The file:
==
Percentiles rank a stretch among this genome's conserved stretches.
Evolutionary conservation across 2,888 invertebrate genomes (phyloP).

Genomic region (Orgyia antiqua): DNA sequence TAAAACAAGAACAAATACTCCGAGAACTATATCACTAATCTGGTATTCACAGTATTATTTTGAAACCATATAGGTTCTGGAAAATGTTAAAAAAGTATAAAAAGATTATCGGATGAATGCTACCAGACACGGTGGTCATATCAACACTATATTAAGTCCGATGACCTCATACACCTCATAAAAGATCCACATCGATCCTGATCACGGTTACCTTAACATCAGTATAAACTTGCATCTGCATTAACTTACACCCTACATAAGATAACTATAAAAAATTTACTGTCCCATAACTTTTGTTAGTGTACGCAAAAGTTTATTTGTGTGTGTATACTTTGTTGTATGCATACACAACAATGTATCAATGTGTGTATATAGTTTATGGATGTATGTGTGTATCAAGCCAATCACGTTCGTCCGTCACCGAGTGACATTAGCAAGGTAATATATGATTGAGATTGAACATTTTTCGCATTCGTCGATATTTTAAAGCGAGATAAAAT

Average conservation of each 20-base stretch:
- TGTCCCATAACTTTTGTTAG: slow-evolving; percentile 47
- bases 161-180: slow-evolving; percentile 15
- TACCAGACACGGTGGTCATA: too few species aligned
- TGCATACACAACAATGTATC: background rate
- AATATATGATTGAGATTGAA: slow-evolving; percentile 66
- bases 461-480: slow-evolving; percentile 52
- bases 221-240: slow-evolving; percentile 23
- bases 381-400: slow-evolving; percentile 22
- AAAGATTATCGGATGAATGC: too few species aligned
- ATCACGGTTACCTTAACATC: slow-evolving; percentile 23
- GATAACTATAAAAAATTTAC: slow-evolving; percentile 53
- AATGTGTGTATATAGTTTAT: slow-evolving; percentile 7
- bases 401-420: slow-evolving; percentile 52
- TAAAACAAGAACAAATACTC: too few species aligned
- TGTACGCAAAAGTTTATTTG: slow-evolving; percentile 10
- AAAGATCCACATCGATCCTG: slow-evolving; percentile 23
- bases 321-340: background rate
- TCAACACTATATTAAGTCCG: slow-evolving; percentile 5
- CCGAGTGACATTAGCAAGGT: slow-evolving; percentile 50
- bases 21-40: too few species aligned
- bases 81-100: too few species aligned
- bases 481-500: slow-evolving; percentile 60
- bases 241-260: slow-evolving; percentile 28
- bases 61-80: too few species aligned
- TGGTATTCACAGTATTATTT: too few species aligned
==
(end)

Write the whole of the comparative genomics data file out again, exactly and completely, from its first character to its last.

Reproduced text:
Percentiles rank a stretch among this genome's conserved stretches.
Evolutionary conservation across 2,888 invertebrate genomes (phyloP).

Genomic region (Orgyia antiqua): DNA sequence TAAAACAAGAACAAATACTCCGAGAACTATATCACTAATCTGGTATTCACAGTATTATTTTGAAACCATATAGGTTCTGGAAAATGTTAAAAAAGTATAAAAAGATTATCGGATGAATGCTACCAGACACGGTGGTCATATCAACACTATATTAAGTCCGATGACCTCATACACCTCATAAAAGATCCACATCGATCCTGATCACGGTTACCTTAACATCAGTATAAACTTGCATCTGCATTAACTTACACCCTACATAAGATAACTATAAAAAATTTACTGTCCCATAACTTTTGTTAGTGTACGCAAAAGTTTATTTGTGTGTGTATACTTTGTTGTATGCATACACAACAATGTATCAATGTGTGTATATAGTTTATGGATGTATGTGTGTATCAAGCCAATCACGTTCGTCCGTCACCGAGTGACATTAGCAAGGTAATATATGATTGAGATTGAACATTTTTCGCATTCGTCGATATTTTAAAGCGAGATAAAAT

Average conservation of each 20-base stretch:
- TGTCCCATAACTTTTGTTAG: slow-evolving; percentile 47
- bases 161-180: slow-evolving; percentile 15
- TACCAGACACGGTGGTCATA: too few species aligned
- TGCATACACAACAATGTATC: background rate
- AATATATGATTGAGATTGAA: slow-evolving; percentile 66
- bases 461-480: slow-evolving; percentile 52
- bases 221-240: slow-evolving; percentile 23
- bases 381-400: slow-evolving; percentile 22
- AAAGATTATCGGATGAATGC: too few species aligned
- ATCACGGTTACCTTAACATC: slow-evolving; percentile 23
- GATAACTATAAAAAATTTAC: slow-evolving; percentile 53
- AATGTGTGTATATAGTTTAT: slow-evolving; percentile 7
- bases 401-420: slow-evolving; percentile 52
- TAAAACAAGAACAAATACTC: too few species aligned
- TGTACGCAAAAGTTTATTTG: slow-evolving; percentile 10
- AAAGATCCACATCGATCCTG: slow-evolving; percentile 23
- bases 321-340: background rate
- TCAACACTATATTAAGTCCG: slow-evolving; percentile 5
- CCGAGTGACATTAGCAAGGT: slow-evolving; percentile 50
- bases 21-40: too few species aligned
- bases 81-100: too few species aligned
- bases 481-500: slow-evolving; percentile 60
- bases 241-260: slow-evolving; percentile 28
- bases 61-80: too few species aligned
- TGGTATTCACAGTATTATTT: too few species aligned